The pathetic revolt at Durham

To be a student radical today is to behave like an overgrown infant.

Tom Slater

Tom Slater

Topics Free Speech Identity Politics Politics UK

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Student radicals aren’t what they used to be. That the Durham University free-speech row has limped into its second week, following threats of rent strikes from students infuriated that Rod Liddle was once allowed to address some of them, is a case in point.

Once students fought to be treated as adults, to speak and protest as they pleased. Some of them even fantasised about playing their part in the overthrow of capitalism. Now they fight tooth and nail to protect their brittle little selves from hurty words.

This strange business in Durham began on Friday 3 December. Liddle – a columnist, humourist and good friend of spiked – had been invited by Professor Tim Luckhurst, principal of South College, to address students at the college’s Christmas formal.

Liddle’s speech was on the importance of tolerance, a point he apparently intended to illustrate by giving the students a bracing run-through of some of his more ‘controversial’ positions – such as that someone in possession of a ‘long, dangling penis’ is a man.

Luckhurst’s intention was clearly to push back against the culture of intolerance that has been brewing on British campuses in recent years. Inviting Liddle, an un-PC national newspaper columnist, is sadly what passes for a provocation these days.

The students did not disappoint. They staged a walkout during the speech. They booed and jeered. All of that was their right, of course. As it was the right of Professor Luckhurst to respond. He reportedly called the protesters ‘pathetic’ as they stormed out.

What happened next was the sinister bit. Students being students is nothing to be surprised by. But the speed with which the university administration reprimanded Luckhurst and capitulated to the feigned outrage of the protesters was stunning.

An investigation was launched into the event. Luckhurst made an apology and stepped back from some of his duties. Since then students have staged more protests and are threatening not to pay their rent until Luckhurst is removed from his post as principal. Several Durham academics and college heads have even sided with the protesters.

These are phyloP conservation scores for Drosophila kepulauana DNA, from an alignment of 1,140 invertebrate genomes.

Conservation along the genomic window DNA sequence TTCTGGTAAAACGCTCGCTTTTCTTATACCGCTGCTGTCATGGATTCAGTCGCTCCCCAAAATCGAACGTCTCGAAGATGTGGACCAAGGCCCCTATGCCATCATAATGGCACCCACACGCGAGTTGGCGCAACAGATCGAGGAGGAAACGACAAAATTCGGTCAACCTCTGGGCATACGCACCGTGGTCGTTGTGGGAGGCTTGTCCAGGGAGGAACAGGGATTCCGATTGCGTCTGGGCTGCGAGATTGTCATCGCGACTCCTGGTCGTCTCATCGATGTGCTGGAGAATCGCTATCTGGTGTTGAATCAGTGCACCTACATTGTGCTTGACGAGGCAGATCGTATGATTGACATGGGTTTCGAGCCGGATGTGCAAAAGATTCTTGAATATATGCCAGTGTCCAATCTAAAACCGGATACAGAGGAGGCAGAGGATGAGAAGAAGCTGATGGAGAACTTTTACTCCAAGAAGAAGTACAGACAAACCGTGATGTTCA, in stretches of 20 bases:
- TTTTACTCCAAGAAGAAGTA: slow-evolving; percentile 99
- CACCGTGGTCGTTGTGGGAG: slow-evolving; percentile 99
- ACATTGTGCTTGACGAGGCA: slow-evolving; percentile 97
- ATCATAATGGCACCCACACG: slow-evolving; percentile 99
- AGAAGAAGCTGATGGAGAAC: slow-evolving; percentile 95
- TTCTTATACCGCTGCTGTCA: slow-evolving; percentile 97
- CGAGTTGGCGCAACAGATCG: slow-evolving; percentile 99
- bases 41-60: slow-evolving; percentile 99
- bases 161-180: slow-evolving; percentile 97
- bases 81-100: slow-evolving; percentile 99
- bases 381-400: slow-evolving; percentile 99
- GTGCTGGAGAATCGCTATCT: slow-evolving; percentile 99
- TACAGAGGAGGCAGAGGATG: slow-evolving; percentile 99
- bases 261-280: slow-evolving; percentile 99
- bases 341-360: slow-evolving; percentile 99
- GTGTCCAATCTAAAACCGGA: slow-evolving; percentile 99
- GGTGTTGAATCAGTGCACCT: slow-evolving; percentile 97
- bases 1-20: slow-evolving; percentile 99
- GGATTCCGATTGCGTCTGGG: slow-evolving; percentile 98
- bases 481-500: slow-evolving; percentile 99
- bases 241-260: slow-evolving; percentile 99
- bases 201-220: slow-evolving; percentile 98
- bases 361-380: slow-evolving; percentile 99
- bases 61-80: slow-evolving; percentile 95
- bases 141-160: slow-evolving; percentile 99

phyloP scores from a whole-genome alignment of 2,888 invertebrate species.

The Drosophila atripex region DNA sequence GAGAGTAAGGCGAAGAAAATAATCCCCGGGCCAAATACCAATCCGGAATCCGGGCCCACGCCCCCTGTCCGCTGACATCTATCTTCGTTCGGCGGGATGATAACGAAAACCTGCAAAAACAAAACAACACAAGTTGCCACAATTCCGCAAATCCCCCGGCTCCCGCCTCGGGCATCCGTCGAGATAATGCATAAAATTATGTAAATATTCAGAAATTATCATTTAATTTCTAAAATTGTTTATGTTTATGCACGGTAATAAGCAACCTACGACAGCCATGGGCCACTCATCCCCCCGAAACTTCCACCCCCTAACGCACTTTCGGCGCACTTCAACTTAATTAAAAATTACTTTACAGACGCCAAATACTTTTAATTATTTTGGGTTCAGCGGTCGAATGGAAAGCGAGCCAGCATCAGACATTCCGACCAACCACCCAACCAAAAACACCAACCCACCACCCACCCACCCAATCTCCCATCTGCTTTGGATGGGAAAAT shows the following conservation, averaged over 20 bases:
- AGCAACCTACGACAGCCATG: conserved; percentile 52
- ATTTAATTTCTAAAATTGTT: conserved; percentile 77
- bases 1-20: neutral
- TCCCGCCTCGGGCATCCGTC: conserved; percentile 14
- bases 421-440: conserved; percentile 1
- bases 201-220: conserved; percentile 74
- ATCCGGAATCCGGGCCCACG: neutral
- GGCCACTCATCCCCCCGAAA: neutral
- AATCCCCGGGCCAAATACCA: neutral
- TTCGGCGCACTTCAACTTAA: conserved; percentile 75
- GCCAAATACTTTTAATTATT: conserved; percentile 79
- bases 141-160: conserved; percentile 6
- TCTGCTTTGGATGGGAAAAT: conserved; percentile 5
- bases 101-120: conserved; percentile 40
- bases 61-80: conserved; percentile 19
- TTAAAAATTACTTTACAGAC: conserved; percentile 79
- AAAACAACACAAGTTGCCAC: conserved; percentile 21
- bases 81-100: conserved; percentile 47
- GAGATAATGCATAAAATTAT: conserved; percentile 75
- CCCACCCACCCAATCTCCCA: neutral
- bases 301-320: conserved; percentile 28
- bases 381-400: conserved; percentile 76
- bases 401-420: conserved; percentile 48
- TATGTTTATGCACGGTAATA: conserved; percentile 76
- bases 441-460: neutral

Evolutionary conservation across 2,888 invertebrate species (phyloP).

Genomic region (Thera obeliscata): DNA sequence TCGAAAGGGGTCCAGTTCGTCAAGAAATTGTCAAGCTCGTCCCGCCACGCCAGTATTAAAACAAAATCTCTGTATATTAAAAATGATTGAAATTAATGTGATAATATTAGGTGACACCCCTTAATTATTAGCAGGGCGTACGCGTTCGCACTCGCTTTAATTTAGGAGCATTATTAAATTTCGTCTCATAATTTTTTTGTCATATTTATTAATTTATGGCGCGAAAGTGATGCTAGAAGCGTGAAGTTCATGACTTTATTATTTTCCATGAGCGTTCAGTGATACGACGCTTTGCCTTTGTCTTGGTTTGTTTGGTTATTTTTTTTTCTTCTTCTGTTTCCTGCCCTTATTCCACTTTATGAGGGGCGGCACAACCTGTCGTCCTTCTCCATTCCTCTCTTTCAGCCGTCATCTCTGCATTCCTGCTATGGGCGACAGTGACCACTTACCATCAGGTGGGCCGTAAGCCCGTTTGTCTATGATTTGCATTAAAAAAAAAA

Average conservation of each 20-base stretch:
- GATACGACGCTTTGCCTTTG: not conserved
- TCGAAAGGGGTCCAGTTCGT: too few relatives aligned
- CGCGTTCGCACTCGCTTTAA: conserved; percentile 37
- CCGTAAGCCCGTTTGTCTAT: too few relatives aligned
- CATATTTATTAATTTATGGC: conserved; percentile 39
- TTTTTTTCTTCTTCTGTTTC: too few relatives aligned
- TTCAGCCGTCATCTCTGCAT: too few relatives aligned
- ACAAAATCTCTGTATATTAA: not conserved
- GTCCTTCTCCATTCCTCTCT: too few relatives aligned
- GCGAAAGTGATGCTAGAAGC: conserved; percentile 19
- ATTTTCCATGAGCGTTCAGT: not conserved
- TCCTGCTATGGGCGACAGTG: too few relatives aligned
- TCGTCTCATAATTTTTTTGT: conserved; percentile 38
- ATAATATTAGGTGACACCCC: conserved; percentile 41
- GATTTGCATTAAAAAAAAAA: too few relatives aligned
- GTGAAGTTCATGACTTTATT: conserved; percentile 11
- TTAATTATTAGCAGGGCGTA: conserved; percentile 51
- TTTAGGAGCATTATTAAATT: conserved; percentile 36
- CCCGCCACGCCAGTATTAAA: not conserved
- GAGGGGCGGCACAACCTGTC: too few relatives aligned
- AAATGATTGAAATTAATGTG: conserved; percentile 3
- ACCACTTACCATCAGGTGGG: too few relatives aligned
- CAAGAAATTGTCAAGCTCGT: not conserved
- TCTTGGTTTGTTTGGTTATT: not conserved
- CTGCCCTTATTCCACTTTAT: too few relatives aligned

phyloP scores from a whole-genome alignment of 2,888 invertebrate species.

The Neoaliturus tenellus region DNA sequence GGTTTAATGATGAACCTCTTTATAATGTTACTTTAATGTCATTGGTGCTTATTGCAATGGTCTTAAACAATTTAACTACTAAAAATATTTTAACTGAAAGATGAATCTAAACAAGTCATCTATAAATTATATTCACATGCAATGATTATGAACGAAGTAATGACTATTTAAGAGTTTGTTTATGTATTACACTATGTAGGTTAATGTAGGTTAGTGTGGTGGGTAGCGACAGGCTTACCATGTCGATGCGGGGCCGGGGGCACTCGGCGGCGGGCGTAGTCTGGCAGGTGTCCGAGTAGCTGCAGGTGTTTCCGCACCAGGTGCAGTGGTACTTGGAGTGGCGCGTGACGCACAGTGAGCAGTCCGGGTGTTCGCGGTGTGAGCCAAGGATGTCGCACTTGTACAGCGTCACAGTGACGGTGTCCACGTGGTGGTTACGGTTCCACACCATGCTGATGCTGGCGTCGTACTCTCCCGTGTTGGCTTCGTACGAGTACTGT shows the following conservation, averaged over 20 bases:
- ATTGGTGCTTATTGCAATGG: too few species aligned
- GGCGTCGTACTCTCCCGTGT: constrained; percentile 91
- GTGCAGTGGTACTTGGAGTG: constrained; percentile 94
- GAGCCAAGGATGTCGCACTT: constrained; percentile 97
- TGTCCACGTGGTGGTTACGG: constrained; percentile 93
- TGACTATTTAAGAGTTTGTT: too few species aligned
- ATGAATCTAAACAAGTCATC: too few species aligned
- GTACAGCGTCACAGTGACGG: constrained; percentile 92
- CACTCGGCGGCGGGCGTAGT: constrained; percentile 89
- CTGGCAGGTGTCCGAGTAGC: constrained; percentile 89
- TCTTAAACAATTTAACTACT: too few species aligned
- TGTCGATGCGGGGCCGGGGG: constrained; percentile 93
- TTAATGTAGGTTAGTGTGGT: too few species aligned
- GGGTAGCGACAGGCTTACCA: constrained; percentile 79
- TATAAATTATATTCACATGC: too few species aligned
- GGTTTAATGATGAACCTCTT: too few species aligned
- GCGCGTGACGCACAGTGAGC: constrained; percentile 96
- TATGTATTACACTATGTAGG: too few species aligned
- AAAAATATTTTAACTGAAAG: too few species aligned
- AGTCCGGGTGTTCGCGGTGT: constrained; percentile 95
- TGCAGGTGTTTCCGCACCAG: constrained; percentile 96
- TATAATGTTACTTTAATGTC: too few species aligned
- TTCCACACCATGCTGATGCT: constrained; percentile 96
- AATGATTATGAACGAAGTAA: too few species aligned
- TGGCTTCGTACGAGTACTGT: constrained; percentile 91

The university deserves much of the flak here. It has thrown one of its own under the bus simply for inviting someone to speak, for trying to stimulate debate and challenge students’ ideas. In short, for doing his job. A university that behaves this way does not deserve to call itself a university. Perhaps a crèche is more appropriate.

That some of Luckhurst’s colleagues have joined the witch-hunt is even more shameful. Not to mention dim. Perhaps they believe this censorious climate will never touch them. If so, they haven’t been paying attention. Any deviation from the identitarian script is enough to mark you out these days. Just ask Kathleen Stock.

What we see here, as we see on so many campuses, is freedom of speech being demoted from academia’s defining value to merely one value among many, to be traded away against the demands of ‘inclusivity’, ‘diversity’ and all the other buzzwords that are now just code for ideological conformity.

In so doing universities have essentially created a crybabies’ charter, whereby students’ claims of feeling ‘unsafe’, however ridiculous, must be taken seriously. And so an esteemed institution of learning like Durham must apologise for the ‘distress and upset’ caused by a popular journalist doing an after-dinner speech.

These students had no power to punish Luckhurst. They could have staged their little walkout and the university could have left it at that. By caving in so quickly to the protesters and launching this investigation, Durham has only encouraged them.

But at the same time let’s not treat these students like children, even if that is how they apparently want to be treated. The idea, as one organiser tells the Telegraph, that they are fighting for Luckhurst to be ousted so that they can ‘feel safe again’ is utterly ridiculous, and should be called out as such.

We can talk about the political trends that have led us to this point. To the point where words and violence are blithely conflated. To the point where victimhood is so celebrated that even the most comfortable students want a piece of it.

At the same time, the upshot of it all is that students who think of themselves as radical and daring are demanding the university authorities protect them from words. It is infantilising and absurd. Pointing out that many students are carrying on like massive babies may not be sufficient to tackle the new intolerance on campus, but it feels increasingly necessary. Not to mention cathartic.

The first step towards loosening the stranglehold this illiberal, deranged politics has over student and academic life is making clear just how embarrassing it all is. Students used to think they could change the world. Now they want someone to change their nappies, figuratively speaking. It is, in a word, pathetic.

So stop it. And leave Professor Luckhurst alone.

Tom Slater is editor of spiked.

Picture by: Uli Harder, published under a creative-commons licence.

To enquire about republishing spiked’s content, a right to reply or to request a correction, please contact the managing editor, Viv Regan.

Topics Free Speech Identity Politics Politics UK


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